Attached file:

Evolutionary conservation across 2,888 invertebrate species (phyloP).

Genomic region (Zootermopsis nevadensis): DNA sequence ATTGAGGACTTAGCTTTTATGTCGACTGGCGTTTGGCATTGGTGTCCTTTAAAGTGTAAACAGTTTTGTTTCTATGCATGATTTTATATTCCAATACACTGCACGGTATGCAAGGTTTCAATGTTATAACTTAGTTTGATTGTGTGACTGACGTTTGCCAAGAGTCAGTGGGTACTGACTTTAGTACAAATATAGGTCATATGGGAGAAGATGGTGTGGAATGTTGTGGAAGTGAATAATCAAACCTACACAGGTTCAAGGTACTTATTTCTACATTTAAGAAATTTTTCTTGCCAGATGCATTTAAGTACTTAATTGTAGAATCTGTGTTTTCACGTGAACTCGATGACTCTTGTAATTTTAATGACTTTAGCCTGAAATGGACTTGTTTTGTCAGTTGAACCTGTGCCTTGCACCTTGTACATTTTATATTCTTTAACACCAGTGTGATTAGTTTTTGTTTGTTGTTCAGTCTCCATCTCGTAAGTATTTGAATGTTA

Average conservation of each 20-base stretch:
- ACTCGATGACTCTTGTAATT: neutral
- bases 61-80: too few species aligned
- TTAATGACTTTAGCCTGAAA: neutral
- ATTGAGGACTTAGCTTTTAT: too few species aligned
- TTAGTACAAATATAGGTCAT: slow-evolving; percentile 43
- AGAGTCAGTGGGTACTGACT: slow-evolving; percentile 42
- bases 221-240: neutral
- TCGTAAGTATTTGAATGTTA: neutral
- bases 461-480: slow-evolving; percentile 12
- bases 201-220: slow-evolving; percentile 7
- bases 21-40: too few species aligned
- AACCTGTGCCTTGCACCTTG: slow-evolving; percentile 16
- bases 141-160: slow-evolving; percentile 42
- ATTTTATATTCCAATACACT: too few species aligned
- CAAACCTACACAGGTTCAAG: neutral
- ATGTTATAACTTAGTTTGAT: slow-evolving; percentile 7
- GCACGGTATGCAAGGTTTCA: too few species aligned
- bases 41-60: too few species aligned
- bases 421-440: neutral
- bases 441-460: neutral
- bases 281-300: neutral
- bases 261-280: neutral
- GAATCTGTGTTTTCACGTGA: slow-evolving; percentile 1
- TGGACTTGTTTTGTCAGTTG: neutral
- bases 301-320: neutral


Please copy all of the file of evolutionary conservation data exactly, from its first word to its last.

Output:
Evolutionary conservation across 2,888 invertebrate species (phyloP).

Genomic region (Zootermopsis nevadensis): DNA sequence ATTGAGGACTTAGCTTTTATGTCGACTGGCGTTTGGCATTGGTGTCCTTTAAAGTGTAAACAGTTTTGTTTCTATGCATGATTTTATATTCCAATACACTGCACGGTATGCAAGGTTTCAATGTTATAACTTAGTTTGATTGTGTGACTGACGTTTGCCAAGAGTCAGTGGGTACTGACTTTAGTACAAATATAGGTCATATGGGAGAAGATGGTGTGGAATGTTGTGGAAGTGAATAATCAAACCTACACAGGTTCAAGGTACTTATTTCTACATTTAAGAAATTTTTCTTGCCAGATGCATTTAAGTACTTAATTGTAGAATCTGTGTTTTCACGTGAACTCGATGACTCTTGTAATTTTAATGACTTTAGCCTGAAATGGACTTGTTTTGTCAGTTGAACCTGTGCCTTGCACCTTGTACATTTTATATTCTTTAACACCAGTGTGATTAGTTTTTGTTTGTTGTTCAGTCTCCATCTCGTAAGTATTTGAATGTTA

Average conservation of each 20-base stretch:
- ACTCGATGACTCTTGTAATT: neutral
- bases 61-80: too few species aligned
- TTAATGACTTTAGCCTGAAA: neutral
- ATTGAGGACTTAGCTTTTAT: too few species aligned
- TTAGTACAAATATAGGTCAT: slow-evolving; percentile 43
- AGAGTCAGTGGGTACTGACT: slow-evolving; percentile 42
- bases 221-240: neutral
- TCGTAAGTATTTGAATGTTA: neutral
- bases 461-480: slow-evolving; percentile 12
- bases 201-220: slow-evolving; percentile 7
- bases 21-40: too few species aligned
- AACCTGTGCCTTGCACCTTG: slow-evolving; percentile 16
- bases 141-160: slow-evolving; percentile 42
- ATTTTATATTCCAATACACT: too few species aligned
- CAAACCTACACAGGTTCAAG: neutral
- ATGTTATAACTTAGTTTGAT: slow-evolving; percentile 7
- GCACGGTATGCAAGGTTTCA: too few species aligned
- bases 41-60: too few species aligned
- bases 421-440: neutral
- bases 441-460: neutral
- bases 281-300: neutral
- bases 261-280: neutral
- GAATCTGTGTTTTCACGTGA: slow-evolving; percentile 1
- TGGACTTGTTTTGTCAGTTG: neutral
- bases 301-320: neutral